Step away from the salt shaker.
Rather than make you grab a water bottle, researchers now say salty foods are making you hungry, not thirsty. According to a new study from the Max Delbrûck Center for Molecular Medicine in Germany and Vanderbilt University, salt triggers a process in the kidneys that retains water and requires energy that in turn makes you hungry.
The study, which involved two simulated missions to Mars, saw ten volunteers sealed in a spaceship for 105 days and 205 days. During the observation period, the volunteers were provided food with three different levels of salt content (6, 9 and 12 grams).
The researchers noted that the volunteers who started by consuming 6 grams of salt and increased to 12 grams drank less while their kidneys conserved more water. They also noticed consuming more salt led to a higher salt content in urine and a larger volume of urine altogether despite the volunteers not drinking more.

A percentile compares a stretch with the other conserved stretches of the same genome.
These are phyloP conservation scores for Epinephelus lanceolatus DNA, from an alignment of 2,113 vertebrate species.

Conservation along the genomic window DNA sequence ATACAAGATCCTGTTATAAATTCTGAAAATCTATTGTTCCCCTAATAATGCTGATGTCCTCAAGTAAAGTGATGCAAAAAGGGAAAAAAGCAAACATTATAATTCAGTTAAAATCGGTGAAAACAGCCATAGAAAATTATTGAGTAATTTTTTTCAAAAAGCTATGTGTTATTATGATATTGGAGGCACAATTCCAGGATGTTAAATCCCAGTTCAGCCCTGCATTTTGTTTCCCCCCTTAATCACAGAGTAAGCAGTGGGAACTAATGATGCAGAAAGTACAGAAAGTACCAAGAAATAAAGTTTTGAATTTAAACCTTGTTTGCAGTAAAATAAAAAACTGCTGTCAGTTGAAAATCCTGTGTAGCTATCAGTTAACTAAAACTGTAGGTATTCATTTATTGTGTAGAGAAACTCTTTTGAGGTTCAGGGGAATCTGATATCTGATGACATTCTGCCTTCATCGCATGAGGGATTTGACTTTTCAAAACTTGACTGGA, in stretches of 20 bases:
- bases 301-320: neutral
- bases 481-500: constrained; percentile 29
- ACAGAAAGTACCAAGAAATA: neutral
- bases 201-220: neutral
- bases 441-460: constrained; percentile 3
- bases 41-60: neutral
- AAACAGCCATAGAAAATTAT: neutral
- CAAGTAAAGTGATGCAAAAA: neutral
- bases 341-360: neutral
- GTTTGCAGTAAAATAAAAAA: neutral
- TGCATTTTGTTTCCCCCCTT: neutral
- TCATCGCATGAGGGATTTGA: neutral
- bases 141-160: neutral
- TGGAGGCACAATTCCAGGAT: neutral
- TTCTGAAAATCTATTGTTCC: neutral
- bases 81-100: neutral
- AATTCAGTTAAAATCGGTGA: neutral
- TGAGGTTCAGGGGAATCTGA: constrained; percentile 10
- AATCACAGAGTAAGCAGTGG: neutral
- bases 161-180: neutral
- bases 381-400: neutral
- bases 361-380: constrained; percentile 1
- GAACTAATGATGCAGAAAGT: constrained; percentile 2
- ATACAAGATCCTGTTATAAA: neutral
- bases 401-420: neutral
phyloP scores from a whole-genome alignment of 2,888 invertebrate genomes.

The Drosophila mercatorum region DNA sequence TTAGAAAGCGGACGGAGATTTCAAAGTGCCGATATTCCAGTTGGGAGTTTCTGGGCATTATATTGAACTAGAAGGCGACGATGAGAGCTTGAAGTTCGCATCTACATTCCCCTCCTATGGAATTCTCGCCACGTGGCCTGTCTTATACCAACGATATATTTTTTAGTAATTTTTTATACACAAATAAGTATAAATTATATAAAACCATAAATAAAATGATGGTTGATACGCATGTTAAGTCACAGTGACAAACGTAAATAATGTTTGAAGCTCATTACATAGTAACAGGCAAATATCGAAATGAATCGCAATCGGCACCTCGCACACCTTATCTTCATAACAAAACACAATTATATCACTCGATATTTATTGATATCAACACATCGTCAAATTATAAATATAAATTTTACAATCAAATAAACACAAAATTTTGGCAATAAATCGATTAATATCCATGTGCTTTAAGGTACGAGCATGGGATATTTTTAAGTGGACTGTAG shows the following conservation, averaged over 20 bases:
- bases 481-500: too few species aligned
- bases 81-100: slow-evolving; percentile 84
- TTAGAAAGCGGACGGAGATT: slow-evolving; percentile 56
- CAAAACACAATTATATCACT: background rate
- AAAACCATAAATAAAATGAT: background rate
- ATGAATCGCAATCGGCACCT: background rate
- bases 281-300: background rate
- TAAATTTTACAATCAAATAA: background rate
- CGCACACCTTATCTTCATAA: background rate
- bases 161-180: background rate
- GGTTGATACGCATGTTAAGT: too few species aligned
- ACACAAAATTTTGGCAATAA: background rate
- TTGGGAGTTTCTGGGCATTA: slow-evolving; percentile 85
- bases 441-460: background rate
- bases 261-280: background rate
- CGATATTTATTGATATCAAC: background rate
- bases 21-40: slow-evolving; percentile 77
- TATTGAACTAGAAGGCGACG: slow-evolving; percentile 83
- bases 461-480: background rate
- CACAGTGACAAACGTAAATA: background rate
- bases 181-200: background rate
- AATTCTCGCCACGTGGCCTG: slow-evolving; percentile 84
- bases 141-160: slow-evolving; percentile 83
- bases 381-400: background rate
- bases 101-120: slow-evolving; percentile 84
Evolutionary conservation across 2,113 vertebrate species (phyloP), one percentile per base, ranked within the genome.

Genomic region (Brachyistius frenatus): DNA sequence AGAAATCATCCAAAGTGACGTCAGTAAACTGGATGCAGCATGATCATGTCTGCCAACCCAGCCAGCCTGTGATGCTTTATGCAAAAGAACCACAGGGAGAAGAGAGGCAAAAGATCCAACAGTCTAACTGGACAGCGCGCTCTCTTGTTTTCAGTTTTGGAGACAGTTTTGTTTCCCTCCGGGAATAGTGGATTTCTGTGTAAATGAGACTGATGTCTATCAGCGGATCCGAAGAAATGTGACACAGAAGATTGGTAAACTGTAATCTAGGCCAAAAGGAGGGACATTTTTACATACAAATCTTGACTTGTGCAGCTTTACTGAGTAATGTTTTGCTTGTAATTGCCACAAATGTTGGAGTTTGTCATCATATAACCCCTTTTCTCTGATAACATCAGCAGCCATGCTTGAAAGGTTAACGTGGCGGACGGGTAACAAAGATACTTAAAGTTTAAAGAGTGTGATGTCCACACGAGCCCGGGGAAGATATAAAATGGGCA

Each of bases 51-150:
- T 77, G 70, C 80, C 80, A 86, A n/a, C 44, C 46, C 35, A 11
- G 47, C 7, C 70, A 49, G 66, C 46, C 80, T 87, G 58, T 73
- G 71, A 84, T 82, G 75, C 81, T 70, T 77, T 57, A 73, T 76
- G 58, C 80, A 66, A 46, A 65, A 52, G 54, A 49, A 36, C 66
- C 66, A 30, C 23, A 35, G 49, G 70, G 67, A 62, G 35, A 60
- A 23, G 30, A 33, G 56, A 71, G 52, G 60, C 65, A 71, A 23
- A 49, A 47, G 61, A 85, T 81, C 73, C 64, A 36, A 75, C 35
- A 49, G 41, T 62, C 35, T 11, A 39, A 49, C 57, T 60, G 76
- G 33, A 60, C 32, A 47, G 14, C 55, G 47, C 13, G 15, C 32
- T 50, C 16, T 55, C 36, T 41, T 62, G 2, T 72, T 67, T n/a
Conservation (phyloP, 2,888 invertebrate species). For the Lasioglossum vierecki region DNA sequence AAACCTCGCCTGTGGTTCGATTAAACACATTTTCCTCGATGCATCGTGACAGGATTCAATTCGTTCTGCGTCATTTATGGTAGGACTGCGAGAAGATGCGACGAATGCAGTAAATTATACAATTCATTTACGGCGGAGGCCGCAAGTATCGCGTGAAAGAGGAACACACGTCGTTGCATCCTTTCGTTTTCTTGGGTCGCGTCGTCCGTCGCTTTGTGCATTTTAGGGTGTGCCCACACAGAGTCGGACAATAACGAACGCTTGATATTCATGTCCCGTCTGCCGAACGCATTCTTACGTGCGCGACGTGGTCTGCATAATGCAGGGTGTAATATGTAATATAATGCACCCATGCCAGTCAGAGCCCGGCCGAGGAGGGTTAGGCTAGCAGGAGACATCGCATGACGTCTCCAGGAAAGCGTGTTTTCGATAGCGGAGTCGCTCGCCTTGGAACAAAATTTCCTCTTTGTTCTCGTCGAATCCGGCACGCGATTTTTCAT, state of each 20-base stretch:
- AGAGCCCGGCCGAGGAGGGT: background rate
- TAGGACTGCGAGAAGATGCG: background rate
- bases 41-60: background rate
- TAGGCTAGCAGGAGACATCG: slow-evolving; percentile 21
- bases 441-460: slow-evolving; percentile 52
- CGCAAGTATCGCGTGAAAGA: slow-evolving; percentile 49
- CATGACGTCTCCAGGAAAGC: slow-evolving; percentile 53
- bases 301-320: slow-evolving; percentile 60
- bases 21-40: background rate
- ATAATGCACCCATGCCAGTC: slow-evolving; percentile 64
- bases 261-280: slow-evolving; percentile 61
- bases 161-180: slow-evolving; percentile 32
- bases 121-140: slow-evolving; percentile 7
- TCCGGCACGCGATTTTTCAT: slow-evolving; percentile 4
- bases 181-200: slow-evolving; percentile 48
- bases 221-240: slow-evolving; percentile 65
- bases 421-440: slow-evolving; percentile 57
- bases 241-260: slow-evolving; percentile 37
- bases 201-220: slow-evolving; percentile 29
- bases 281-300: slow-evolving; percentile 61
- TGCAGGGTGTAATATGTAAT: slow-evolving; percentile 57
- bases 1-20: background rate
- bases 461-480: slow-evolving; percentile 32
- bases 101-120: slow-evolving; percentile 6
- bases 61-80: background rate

Prior to this study, researchers believed water was pulled out of the body by salt during urination, however, the new study finds the salt is expelled while water is recycled back into the body.
"Nature has apparently found a way to conserve water that would otherwise be carried away into the urine by salt," Professor Friedrich C. Luft, co-author of the study, said.
Still, the kidneys are only one area to consider. Professor Jens Titze of the University of Erlangen-Nürnberg says blood pressure and the cardiovascular system must be examined as their functions are also connected to water homeostasis and energy metabolism.
It's important to note that the new findings shouldn't be taken as an excuse to indulge in more salty snacks — the World Health Organization recommends adults consume no more than 5 grams of salt per day as high sodium consumption can contribute to high blood pressure, heart disease and stroke.